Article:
By DAVID FICKLING
The great thing about large numbers is they can get so huge that you can bamboozle people by chucking them around.
That’s the best way to view Beijing’s reported offer to reduce its trade surplus with the US by US$200 billion (RM794.6 billion) (the country’s Foreign Ministry cast doubt last Friday on whether such a proposal had been made).
In the context of economies with a combined gross domestic product in the region of US$30 trillion, it looks like a rounding error. The trouble comes when you try to work out where the reduction will come from.
The US is already exporting goods to China at close to record levels.
Consider, for instance, that the US exported US$154 billion of goods to China in 2017, and imported from it US$431 billion.
Taking US$200 billion off that deficit would involve either more than doubling US exports, almost halving its imports, or some combination of the two. To be sure, there are some trade categories that have seen spectacular growth in recent years.
China is scouring the world to feed its voracious energy demands, and the US began exports of crude oil and liquefied natural gas (LNG) only in the past few years.
The US was the fastest-growing major crude exporter to China last year, with a 1,476% improvement on 2016 that saw its volumes leapfrog those of Malaysia. Strengthening consumption and flat-lining output from domestic fields is likely to continue pushing up China’s oil imports, with the International Energy Agency estimating that demand will increase by about two million barrels a day by 2023, equivalent to about a fifth of US output.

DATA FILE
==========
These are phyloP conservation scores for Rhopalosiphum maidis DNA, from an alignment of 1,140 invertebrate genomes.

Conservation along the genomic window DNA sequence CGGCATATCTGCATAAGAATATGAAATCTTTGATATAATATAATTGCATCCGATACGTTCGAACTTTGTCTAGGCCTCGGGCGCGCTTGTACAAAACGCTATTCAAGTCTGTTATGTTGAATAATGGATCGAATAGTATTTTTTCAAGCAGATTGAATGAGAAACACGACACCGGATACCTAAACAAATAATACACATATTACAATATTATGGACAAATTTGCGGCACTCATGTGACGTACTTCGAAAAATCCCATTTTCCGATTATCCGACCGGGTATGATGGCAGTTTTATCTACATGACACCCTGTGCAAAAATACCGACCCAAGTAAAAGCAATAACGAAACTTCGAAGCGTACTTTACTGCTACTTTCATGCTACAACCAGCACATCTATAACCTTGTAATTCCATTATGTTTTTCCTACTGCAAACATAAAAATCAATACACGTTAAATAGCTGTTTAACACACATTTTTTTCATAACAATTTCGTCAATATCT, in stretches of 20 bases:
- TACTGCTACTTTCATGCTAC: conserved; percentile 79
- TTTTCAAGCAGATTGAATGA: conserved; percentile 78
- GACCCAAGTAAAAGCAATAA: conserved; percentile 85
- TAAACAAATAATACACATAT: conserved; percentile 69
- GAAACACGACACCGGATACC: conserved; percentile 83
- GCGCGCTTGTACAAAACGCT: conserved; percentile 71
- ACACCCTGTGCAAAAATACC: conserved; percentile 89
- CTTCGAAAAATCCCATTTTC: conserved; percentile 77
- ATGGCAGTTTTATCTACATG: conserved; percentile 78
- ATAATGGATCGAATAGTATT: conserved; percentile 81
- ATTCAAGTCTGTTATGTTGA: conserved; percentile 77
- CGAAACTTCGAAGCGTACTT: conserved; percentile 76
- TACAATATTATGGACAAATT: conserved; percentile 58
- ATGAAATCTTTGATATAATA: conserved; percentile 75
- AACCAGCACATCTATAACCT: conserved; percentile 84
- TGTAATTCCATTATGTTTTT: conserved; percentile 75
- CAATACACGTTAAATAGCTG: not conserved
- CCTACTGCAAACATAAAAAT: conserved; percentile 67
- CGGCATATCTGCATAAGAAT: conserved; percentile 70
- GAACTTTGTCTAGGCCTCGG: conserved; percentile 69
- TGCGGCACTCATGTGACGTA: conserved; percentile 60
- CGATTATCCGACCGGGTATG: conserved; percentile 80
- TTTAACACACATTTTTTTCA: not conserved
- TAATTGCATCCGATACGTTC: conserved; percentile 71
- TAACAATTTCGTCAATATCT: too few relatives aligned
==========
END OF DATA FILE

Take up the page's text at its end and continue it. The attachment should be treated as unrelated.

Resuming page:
It’s a similar story with natural gas. Long a laggard in methane consumption, China is fast turning into the big beast of the global LNG market, with import volumes doubling over the past two years.
That trend is only getting started: Domestic gas prices rallied as much as 32% in the past three weeks, a remarkable indicator of supply tightness given it’s almost summer.
Greasing the Wheels
Chinese imports of petroleum and natural gas from the US are soaring.
LNG consumption will rise by 23% a year from 2016 to 2020, taking imports to 61.2 million metric tonnes annually from 26.2 million tonnes in 2016, according to Wood Mackenzie, a consultancy.
Total regasification capacity will rise to more than 100 million tonnes a year in 2022, at a time when US liquefaction capacity will be approaching 70 million tonnes a year, according to the International Gas Union.
The trouble is, that will barely move the needle. Let’s assume for the sake of argument that the US supplies every additional barrel of oil consumed by China between now and 2020.
The additional 400 million-odd barrels, at mid-2020 Brent futures prices of around US$70 a barrel, gets us US$28 billion closer to Beijing’s US$200 billion target.
Assume that the US supplies every additional tonne of LNG under Wood Mackenzie’s estimates at current import prices of US$500 a tonne and you can add another US$17.5 billion.
Even doubling prices for each commodity gets less than halfway to US$200 billion.
There’s nothing else out there that can make the numbers stack up. Even if the US were to increase exports of every billion-dollar trade category to its maximum level of the past decade, that would still chip only US$23 billion more from the total.
With the threat of a trade war looming, it’s tempting to take whatever we can get to avert the self-destructive course the world is now on — whether it’s a cut in auto tariffs that won’t really help US auto companies, a Chinese government loan to a US President Donald Trump-connected resort development, or the promise of some unlikely trade number in the unspecified future. Just don’t expect these fantasy league numbers to be trans- lated into reality any time soon. — Bloomberg
- This column does not necessarily reflect the opinion of the editorial board or Bloomberg LP and its owners.